Girl reading

A Character in my Story

It’s a rather dismal Monday night in September (a strange month for me back in the day because I would be excited for school to start while simultaneously deeply wistful that summer should be coming to an end. I have since come to learn that we, as a society, are very prone to an “either-or” mentality when it’s perfectly acceptable to think “both-and”. IE: We are allowed to feel two conflicting things and that was very comforting for me to realize and greatly reduced a lot of my inner turmoil). 

The air outside is smokey, giving the world a dull, grey, tired appearance. But it’s cozy inside my room so I would rather think about that. I’m seated at my desk, looking out at the familiar old tree as I have done so many times before. I’m drinking tea; my fairy lights are on, and I’m bundled up in my house coat even though it’s only just past 5pm. 

Today, I thought of all the babies who were born, and all the people who got promoted at work, and all the people who fell in love, or discovered their new favourite book. Then I decided that even though it’s a rather dreary Monday, there are still plenty of good things about today. For me too. 

Sometimes, I like to think of myself as a character in a book and I wonder what’s going to happen to me tomorrow, or in three weeks, or five months down the road. And I wonder if the reader would like me, and cheer me on, or cry for me, or if I would make them laugh, or frustrate them to no end, or teach them something about life or about themselves that they hadn’t realized before.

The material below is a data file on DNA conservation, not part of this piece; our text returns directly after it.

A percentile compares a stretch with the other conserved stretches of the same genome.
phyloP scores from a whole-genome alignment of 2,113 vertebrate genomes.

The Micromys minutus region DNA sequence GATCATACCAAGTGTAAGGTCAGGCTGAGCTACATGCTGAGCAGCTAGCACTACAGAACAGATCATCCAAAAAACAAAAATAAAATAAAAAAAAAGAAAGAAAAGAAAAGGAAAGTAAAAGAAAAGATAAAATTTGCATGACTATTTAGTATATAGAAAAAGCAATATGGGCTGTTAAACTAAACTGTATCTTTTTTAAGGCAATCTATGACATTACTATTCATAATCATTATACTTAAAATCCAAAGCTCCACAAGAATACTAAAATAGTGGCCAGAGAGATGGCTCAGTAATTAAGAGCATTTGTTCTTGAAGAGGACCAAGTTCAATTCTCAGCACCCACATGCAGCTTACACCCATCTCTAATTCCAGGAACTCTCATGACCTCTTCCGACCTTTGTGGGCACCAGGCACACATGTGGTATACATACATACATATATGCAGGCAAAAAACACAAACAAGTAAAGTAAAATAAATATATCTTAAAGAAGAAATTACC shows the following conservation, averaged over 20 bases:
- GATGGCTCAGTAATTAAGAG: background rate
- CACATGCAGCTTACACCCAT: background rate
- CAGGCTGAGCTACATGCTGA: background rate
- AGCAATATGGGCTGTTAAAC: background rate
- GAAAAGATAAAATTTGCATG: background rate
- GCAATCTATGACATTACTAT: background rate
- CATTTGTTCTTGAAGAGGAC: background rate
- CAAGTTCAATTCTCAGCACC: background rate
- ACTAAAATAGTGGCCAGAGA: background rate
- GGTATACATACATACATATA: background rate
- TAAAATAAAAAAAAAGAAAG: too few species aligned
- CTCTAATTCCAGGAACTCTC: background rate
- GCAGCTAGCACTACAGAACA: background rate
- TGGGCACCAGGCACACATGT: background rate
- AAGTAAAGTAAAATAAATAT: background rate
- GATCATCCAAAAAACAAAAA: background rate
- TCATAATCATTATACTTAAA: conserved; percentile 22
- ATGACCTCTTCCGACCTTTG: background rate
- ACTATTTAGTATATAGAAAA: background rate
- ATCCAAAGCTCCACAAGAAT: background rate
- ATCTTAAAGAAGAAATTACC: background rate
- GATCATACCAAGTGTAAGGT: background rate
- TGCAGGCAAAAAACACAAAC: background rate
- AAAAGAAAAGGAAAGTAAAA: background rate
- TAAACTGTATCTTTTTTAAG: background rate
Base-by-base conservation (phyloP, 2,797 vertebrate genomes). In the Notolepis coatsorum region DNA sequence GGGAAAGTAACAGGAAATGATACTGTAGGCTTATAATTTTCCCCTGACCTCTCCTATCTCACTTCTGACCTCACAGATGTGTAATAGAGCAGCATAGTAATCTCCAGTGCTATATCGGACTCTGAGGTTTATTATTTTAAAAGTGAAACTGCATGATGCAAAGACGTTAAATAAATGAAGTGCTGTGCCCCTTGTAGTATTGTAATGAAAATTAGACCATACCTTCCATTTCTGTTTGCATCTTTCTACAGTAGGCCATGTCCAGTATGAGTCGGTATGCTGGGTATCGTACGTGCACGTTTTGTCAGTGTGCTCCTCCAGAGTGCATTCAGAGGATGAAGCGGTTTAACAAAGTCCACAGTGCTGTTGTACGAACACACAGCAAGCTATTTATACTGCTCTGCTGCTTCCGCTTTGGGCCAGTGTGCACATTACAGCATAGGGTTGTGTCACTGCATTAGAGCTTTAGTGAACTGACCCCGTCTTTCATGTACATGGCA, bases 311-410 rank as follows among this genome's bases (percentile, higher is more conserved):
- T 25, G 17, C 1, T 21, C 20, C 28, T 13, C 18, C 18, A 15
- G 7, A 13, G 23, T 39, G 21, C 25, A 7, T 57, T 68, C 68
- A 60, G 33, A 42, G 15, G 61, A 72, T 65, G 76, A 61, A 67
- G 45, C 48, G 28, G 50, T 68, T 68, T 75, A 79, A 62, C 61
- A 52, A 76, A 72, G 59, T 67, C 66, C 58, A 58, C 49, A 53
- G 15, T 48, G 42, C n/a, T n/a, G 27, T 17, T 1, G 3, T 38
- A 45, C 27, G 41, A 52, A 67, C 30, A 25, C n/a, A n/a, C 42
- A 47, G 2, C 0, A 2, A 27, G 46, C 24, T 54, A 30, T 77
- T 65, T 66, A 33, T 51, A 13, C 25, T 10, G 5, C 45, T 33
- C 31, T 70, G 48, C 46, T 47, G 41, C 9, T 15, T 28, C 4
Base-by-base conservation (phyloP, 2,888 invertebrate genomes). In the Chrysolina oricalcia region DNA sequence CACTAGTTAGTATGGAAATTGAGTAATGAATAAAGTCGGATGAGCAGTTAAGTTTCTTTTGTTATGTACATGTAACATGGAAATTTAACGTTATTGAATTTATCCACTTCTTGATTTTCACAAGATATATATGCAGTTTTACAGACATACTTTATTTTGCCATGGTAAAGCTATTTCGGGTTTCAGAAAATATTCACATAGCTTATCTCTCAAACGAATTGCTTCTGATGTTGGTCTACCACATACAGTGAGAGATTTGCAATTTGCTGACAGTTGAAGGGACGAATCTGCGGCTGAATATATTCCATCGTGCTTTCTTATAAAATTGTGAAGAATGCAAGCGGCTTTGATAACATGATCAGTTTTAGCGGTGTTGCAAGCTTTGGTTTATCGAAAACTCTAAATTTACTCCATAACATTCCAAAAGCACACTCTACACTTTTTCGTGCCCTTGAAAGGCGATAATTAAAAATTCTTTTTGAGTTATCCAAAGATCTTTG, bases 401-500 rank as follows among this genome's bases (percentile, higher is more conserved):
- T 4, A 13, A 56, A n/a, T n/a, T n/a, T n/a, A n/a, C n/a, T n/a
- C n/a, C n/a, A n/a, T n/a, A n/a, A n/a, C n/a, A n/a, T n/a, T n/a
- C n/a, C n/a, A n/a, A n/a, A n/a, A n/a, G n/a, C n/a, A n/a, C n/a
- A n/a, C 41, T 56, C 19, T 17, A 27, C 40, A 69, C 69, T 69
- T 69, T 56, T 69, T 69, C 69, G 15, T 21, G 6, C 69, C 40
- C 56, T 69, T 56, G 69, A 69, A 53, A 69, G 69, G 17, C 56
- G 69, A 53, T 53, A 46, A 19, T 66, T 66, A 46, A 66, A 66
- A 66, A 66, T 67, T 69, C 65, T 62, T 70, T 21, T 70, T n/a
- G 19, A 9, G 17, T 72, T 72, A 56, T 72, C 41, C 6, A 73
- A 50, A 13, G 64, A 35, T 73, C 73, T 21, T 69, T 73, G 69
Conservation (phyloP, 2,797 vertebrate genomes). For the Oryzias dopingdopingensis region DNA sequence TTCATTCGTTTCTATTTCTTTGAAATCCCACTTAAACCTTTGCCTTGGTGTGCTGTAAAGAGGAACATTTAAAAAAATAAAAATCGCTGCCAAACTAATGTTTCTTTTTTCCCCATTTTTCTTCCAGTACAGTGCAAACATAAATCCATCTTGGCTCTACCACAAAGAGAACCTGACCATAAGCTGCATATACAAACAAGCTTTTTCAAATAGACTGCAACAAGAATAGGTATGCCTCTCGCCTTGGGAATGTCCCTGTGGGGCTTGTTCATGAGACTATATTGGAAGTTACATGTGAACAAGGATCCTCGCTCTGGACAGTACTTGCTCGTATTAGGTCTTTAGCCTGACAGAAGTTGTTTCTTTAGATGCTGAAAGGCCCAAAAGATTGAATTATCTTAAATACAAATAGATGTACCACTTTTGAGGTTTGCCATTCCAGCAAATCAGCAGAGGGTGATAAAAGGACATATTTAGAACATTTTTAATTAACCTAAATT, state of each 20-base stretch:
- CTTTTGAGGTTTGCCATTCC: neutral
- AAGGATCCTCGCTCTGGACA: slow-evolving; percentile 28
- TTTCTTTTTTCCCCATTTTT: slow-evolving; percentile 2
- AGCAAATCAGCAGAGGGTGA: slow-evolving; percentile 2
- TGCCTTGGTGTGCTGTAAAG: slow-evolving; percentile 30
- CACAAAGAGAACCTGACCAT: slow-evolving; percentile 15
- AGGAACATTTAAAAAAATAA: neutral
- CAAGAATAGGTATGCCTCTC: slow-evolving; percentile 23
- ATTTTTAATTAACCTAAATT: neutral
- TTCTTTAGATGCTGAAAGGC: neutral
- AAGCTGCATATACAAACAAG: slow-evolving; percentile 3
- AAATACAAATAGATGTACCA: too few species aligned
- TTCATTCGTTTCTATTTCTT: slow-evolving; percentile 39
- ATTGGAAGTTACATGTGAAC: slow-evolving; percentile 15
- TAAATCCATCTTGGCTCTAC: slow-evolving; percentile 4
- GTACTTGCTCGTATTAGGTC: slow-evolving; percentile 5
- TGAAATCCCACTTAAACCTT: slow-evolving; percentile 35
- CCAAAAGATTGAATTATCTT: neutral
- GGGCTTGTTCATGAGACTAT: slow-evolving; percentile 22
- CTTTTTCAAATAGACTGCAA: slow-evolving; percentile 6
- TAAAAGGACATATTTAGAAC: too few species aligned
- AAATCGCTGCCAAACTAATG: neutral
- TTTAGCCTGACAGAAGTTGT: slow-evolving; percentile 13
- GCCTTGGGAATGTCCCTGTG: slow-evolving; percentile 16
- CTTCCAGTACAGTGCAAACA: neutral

It’s kinda nice and weirdly comforting to think of myself as a character. It’s like I become more endearing in my own eyes (is this why people say you should speak to yourself like you are talking to a friend?). 

For example, when I think about myself as a girl in a book, my mistakes are silly things that I, too, can laugh about, and my failures are simply part of the plot to lead to something greater, and my hardships are there to humble me/teach me things, and the villains are necessary to show what I’m made of/keep the story interesting. Also, I can rest assured that certain triumphs are destined to happen at one point or another because it wouldn’t be much of a story without something to cheer for and, after all, I am the heroine. 

On another note, it’s interesting to wonder if I’m the villain in someone else’s story. I don’t like to think about myself as the villain but I suppose it must be true because people have both light and dark inside of them and show different sides of their character to different people at different moments or else their actions may simply be interpreted in a villainous way even though that may not have been their intention. 

I suppose my point is that in viewing myself as a character instead of the author, there is something incredibly liberating about releasing control of things and just letting the story develop in whatever way it is supposed to. 

For the adventures of my character today, maybe you would like to know that I ate leftover lasagna for dinner, and then stood looking out the window at the neighbour who decided to fix his roof, today of all days. Now I might run a bath and listen to Hamilton for a laugh while I wash my hair, and then I will probably moisturize my face. After that, I may read some more of Call Me By Your Name, and then whistle a merry tune while I put on nail polish and not even feel impatient while waiting for it to dry (which sounds like a pointless fact to state but if you had been reading my story since the beginning, you would know that this is, in fact, character development!!). Finally, I may indulge in another cup of tea, and then crawl into bed, and turn off my fairy lights, and my dear reader will wonder what’s going to happen next. 

And so will I!

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